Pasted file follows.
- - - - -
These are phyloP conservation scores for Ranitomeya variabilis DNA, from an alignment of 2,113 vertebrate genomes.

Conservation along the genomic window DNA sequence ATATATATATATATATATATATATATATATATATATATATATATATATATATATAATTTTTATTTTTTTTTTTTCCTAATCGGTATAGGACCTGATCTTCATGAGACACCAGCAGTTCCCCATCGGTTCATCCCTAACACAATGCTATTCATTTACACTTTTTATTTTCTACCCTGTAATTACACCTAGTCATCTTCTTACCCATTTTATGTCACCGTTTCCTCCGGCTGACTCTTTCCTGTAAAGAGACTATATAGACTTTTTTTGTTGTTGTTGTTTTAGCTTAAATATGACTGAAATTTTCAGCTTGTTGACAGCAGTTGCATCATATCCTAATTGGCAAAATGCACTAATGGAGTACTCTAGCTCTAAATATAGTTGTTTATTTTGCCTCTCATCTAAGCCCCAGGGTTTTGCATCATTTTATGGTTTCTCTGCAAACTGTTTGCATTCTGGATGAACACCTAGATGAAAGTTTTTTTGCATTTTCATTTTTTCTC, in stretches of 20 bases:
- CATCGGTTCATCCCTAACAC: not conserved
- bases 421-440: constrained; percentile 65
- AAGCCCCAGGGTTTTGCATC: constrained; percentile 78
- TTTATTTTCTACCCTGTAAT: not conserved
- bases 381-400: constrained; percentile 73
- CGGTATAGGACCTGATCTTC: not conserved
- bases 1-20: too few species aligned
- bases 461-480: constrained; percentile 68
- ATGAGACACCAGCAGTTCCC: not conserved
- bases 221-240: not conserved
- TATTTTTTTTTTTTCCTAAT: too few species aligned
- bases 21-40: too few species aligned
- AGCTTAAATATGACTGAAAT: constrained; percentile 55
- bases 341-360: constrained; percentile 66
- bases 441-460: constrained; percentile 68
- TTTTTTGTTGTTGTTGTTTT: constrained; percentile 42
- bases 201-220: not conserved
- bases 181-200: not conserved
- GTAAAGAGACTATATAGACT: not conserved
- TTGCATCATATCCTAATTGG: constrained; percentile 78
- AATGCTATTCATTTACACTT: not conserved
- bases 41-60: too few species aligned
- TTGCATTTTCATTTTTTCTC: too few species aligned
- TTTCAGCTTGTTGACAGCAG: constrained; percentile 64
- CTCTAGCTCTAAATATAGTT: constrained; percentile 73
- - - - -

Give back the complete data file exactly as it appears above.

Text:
These are phyloP conservation scores for Ranitomeya variabilis DNA, from an alignment of 2,113 vertebrate genomes.

Conservation along the genomic window DNA sequence ATATATATATATATATATATATATATATATATATATATATATATATATATATATAATTTTTATTTTTTTTTTTTCCTAATCGGTATAGGACCTGATCTTCATGAGACACCAGCAGTTCCCCATCGGTTCATCCCTAACACAATGCTATTCATTTACACTTTTTATTTTCTACCCTGTAATTACACCTAGTCATCTTCTTACCCATTTTATGTCACCGTTTCCTCCGGCTGACTCTTTCCTGTAAAGAGACTATATAGACTTTTTTTGTTGTTGTTGTTTTAGCTTAAATATGACTGAAATTTTCAGCTTGTTGACAGCAGTTGCATCATATCCTAATTGGCAAAATGCACTAATGGAGTACTCTAGCTCTAAATATAGTTGTTTATTTTGCCTCTCATCTAAGCCCCAGGGTTTTGCATCATTTTATGGTTTCTCTGCAAACTGTTTGCATTCTGGATGAACACCTAGATGAAAGTTTTTTTGCATTTTCATTTTTTCTC, in stretches of 20 bases:
- CATCGGTTCATCCCTAACAC: not conserved
- bases 421-440: constrained; percentile 65
- AAGCCCCAGGGTTTTGCATC: constrained; percentile 78
- TTTATTTTCTACCCTGTAAT: not conserved
- bases 381-400: constrained; percentile 73
- CGGTATAGGACCTGATCTTC: not conserved
- bases 1-20: too few species aligned
- bases 461-480: constrained; percentile 68
- ATGAGACACCAGCAGTTCCC: not conserved
- bases 221-240: not conserved
- TATTTTTTTTTTTTCCTAAT: too few species aligned
- bases 21-40: too few species aligned
- AGCTTAAATATGACTGAAAT: constrained; percentile 55
- bases 341-360: constrained; percentile 66
- bases 441-460: constrained; percentile 68
- TTTTTTGTTGTTGTTGTTTT: constrained; percentile 42
- bases 201-220: not conserved
- bases 181-200: not conserved
- GTAAAGAGACTATATAGACT: not conserved
- TTGCATCATATCCTAATTGG: constrained; percentile 78
- AATGCTATTCATTTACACTT: not conserved
- bases 41-60: too few species aligned
- TTGCATTTTCATTTTTTCTC: too few species aligned
- TTTCAGCTTGTTGACAGCAG: constrained; percentile 64
- CTCTAGCTCTAAATATAGTT: constrained; percentile 73